Using alternative authentication methods
OpenVPN 2.0 and later include a feature that allows the OpenVPN server to securely obtain a username and password from a connecting client, and to use that information as a basis for authenticating the client.
To use this authentication method, first add the auth-user-pass directive to the client configuration. It will direct the OpenVPN client to query the user for a username/password, passing it on to the server over the secure TLS channel.
Next, configure the server to use an authentication plugin, which may be a script, shared object, or DLL. The OpenVPN server will call the plugin every time a VPN client tries to connect, passing it the username/password entered on the client. The authentication plugin can control whether or not the OpenVPN server allows the client to connect by returning a failure (1) or success (0) value.
Using Script Plugins
Script plugins can be used by adding the auth-user-pass-verify directive to the server-side configuration file. For example:
auth-user-pass-verify auth-pam.pl via-file
will use the auth-pam.pl perl script to authenticate the username/password of connecting clients. See the description of auth-user-pass-verify in the manual page for more information.
The auth-pam.pl script is included in the OpenVPN source file distribution in the sample-scriptssubdirectory. It will authenticate users on a Linux server using a PAM authentication module, which could in turn implement shadow password, RADIUS, or LDAP authentication. auth-pam.pl is primarily intended for demonstration purposes. For real-world PAM authentication, use the openvpn-auth-pamshared object plugin described below.
Using Shared Object or DLL Plugins
Shared object or DLL plugins are usually compiled C modules which are loaded by the OpenVPN server at run time. For example if you are using an RPM-based OpenVPN package on Linux, the openvpn-auth-pam plugin should be already built. To use it, add this to the server-side config file:
plugin /usr/share/openvpn/plugin/lib/openvpn-auth-pam.so login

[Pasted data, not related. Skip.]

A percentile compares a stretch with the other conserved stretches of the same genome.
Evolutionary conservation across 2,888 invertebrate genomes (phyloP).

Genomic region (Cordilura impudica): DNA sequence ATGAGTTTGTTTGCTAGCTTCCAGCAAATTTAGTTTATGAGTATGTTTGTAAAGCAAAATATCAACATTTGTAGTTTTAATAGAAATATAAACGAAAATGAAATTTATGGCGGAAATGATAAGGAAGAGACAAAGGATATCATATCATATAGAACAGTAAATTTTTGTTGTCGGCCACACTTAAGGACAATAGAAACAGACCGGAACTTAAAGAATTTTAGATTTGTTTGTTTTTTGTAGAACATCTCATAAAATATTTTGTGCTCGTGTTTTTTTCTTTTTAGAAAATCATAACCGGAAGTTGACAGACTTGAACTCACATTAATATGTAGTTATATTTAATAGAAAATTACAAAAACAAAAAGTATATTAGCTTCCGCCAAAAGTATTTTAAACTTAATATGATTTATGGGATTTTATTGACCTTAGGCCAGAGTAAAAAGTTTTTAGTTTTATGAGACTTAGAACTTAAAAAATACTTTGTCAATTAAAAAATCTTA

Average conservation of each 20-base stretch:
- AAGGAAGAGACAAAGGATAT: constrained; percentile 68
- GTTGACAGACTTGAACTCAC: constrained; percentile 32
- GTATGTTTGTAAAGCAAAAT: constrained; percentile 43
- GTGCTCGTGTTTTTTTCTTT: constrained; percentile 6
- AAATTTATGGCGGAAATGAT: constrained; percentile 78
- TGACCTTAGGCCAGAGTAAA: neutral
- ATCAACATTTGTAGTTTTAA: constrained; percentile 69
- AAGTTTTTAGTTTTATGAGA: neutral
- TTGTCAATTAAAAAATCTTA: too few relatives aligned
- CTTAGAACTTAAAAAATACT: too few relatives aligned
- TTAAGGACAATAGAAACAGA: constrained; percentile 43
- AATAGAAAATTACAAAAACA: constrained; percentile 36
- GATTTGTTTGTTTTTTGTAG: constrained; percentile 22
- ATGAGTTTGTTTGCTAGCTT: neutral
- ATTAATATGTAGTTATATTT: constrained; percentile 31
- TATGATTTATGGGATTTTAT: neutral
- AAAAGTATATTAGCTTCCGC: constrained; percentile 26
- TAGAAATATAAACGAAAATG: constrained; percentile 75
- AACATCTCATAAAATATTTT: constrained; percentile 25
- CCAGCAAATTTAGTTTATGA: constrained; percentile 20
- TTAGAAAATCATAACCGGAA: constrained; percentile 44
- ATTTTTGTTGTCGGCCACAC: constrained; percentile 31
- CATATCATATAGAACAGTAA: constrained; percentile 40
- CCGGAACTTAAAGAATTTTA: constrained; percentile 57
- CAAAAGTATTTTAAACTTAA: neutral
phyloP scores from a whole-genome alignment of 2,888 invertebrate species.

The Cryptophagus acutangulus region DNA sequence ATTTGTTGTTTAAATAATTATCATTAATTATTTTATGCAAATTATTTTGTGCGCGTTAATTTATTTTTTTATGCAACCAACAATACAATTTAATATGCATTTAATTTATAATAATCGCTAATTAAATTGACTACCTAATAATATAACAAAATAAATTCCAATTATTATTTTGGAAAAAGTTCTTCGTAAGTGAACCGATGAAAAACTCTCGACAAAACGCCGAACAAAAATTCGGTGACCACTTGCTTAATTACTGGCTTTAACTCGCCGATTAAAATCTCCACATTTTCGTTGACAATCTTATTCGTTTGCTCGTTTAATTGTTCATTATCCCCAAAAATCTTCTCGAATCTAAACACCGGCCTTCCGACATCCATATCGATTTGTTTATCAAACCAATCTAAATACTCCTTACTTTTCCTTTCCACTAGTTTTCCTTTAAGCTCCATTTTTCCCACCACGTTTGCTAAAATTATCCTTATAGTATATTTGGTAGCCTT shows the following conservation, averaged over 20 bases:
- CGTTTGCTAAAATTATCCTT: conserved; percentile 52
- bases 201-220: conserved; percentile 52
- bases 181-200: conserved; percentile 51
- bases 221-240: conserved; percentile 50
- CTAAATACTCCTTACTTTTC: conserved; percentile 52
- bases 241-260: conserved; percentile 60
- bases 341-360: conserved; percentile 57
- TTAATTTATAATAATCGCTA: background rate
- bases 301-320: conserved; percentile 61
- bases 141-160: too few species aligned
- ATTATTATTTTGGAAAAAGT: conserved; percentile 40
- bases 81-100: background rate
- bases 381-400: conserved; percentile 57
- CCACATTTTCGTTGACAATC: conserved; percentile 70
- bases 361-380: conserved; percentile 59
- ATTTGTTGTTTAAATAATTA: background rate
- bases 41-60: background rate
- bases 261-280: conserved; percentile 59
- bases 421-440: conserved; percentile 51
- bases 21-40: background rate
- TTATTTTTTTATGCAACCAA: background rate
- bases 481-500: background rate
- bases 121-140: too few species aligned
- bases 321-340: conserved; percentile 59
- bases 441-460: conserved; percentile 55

This will tell the OpenVPN server to validate the username/password entered by clients using the loginPAM module.
For real-world production use, it’s better to use the openvpn-auth-pam plugin, because it has several advantages over the auth-pam.pl script:
- The shared object openvpn-auth-pam plugin uses a split-privilege execution model for better security. This means that the OpenVPN server can run with reduced privileges by using the directives user nobody, group nobody, and chroot, and will still be able to authenticate against the root-readable-only shadow password file.
- OpenVPN can pass the username/password to a plugin via virtual memory, rather than via a file or the environment, which is better for local security on the server machine.
- C-compiled plugin modules generally run faster than scripts.
If you would like more information on developing your own plugins for use with OpenVPN, see the README files in the plugin subdirectory of the OpenVPN source distribution.
To build the openvpn-auth-pam plugin on Linux, cd to the plugin/auth-pam directory in the OpenVPN source distribution and run make.
Using username/password authentication as the only form of client authentication
By default, using auth-user-pass-verify or a username/password-checking plugin on the server will enable dual authentication, requiring that both client-certificate and username/password authentication succeed in order for the client to be authenticated.
While it is discouraged from a security perspective, it is also possible to disable the use of client certificates, and force username/password authentication only. On the server:
Such configurations should usually also set:
which will tell the server to use the username for indexing purposes as it would use the Common Name of a client which was authenticating via a client certificate.
Note that client-cert-not-required will not obviate the need for a server certificate, so a client connecting to a server which uses client-cert-not-required may remove the cert and key directives from the client configuration file, but not the ca directive, because it is necessary for the client to verify the server certificate.